“Prediction is Very Difficult, Especially about the Future” – Nobel Prize winner Niels Bohr may not have had sports in mind when he said this but, yes, predicting the future is hard and that is exactly what makes sports so exciting. Whether it’s the big, unexpected play with only seconds left on the clock or a Cinderella story at a National Championship – unpredictability is why we watch the game. Despite the difficulty, we like to predict the future of star athletes. One big question surrounding any star collegiate athlete, especially at draft time, is “what is that athlete going to make in the big leagues?”
Following an athlete’s transition from college to the pros is exciting. Alas, disabling injuries in college sometimes keep that athlete from moving up to the big leagues. To that end, the NCAA has a program to protect, at least partially, against the loss of future earnings in the event that the athlete doesn’t make that transition. The program is called the “Exceptional Student-Athlete Disability Insurance Program.”
Speaking of trying to predict the future of star athletes, consider Johnny Manziel, the 20-year old 2012 Heisman Trophy winner from Texas A&M. Since his big 2012 season, fans and pundits alike want to know if and when he’ll go pro. Given his star status, one of this program’s next participants is – yes, you guessed it – Manziel himself.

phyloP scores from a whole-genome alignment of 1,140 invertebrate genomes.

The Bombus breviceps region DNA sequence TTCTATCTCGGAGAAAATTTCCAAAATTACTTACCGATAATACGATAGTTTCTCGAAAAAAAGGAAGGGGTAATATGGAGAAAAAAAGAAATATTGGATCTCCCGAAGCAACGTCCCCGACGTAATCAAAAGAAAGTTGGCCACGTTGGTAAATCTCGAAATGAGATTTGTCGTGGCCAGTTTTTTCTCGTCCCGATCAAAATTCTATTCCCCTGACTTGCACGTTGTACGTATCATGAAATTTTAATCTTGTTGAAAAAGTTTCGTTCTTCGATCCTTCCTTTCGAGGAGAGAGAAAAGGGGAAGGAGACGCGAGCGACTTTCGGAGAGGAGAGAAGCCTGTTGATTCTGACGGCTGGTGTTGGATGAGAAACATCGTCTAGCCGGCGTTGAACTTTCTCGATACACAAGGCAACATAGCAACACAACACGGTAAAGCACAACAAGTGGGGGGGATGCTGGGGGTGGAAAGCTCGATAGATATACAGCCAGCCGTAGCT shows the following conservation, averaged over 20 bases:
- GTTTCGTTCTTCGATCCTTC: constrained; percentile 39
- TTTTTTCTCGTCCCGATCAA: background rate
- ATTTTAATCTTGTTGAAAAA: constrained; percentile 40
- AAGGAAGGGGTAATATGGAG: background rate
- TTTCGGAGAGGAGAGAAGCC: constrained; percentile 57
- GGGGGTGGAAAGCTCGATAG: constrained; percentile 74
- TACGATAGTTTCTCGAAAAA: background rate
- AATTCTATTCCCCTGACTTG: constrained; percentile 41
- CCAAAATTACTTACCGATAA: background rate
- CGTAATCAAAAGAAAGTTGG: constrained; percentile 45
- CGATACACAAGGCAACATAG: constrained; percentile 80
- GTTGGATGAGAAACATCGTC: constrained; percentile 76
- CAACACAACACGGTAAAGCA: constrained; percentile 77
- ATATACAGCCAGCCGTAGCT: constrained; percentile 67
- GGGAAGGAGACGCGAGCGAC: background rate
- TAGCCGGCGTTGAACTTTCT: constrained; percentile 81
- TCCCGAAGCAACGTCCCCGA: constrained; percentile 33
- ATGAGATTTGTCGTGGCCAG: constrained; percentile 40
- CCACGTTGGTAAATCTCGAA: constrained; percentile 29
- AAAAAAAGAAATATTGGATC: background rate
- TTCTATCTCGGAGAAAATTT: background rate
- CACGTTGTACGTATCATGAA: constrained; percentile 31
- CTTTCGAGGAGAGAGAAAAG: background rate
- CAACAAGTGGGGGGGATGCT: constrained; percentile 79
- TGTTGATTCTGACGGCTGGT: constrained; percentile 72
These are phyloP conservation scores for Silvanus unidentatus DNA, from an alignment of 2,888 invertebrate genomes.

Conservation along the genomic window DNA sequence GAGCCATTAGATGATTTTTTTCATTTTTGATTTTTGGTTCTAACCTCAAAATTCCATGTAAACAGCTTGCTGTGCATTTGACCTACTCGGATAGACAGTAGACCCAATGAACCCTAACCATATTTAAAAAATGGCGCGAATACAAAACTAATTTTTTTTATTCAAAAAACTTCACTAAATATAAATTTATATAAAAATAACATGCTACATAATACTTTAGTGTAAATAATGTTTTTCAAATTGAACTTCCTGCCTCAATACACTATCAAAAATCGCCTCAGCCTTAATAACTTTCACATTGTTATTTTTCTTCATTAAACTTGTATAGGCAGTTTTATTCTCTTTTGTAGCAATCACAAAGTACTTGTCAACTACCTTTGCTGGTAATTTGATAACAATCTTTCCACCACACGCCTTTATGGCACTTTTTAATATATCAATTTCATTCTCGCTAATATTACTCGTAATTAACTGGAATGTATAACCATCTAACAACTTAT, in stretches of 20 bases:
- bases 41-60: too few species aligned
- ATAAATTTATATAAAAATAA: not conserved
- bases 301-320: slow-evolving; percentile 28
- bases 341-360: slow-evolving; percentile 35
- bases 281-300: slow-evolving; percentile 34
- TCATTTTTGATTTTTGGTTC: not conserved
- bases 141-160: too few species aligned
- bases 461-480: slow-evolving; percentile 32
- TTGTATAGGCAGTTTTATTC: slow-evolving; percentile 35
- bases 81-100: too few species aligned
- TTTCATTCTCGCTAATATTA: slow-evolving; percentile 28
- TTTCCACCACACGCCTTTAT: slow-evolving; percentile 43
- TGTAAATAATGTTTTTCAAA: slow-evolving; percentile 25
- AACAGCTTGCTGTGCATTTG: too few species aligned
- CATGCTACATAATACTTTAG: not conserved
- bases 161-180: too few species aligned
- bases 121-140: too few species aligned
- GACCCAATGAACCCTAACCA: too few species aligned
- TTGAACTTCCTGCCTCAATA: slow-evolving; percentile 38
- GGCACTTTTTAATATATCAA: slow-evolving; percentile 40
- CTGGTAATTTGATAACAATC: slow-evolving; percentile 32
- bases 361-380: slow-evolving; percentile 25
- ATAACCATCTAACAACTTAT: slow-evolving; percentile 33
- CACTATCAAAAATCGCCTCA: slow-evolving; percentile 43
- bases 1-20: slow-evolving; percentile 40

This insurance program is designed to protect against the loss of future earnings of exceptional players in certain sports (football, men’s and women’s basketball, men’s hockey, and baseball). The policy covers potential earnings up to policy limits if a player suffers an illness or disabling injury during that player’s college career and is unable to play at the professional level. The major qualification? A student-athlete must demonstrate the potential to be selected in the first round of the MLB, NBA, or WNBA drafts or the first three rounds of the NFL or NHL drafts.
Meanwhile, fans and pundits alike will continue to speculate about Manziel and other top collegiate athletes and their future careers. As far as what the future will hold for them or us . . . well, it’s just a prediction.
This posting has been prepared for general information and is not intended to be relied upon as legal advice. Please consult an attorney about specific questions.
Joseph M. Hanna is a partner and chair of Goldberg Segalla LLP’s Sports and Entertainment practice group.
Aaron J. Aisen is an associate with Goldberg Segalla LLP’s Global Insurance Services practice group.Tags: injuries, Insurance, NCAA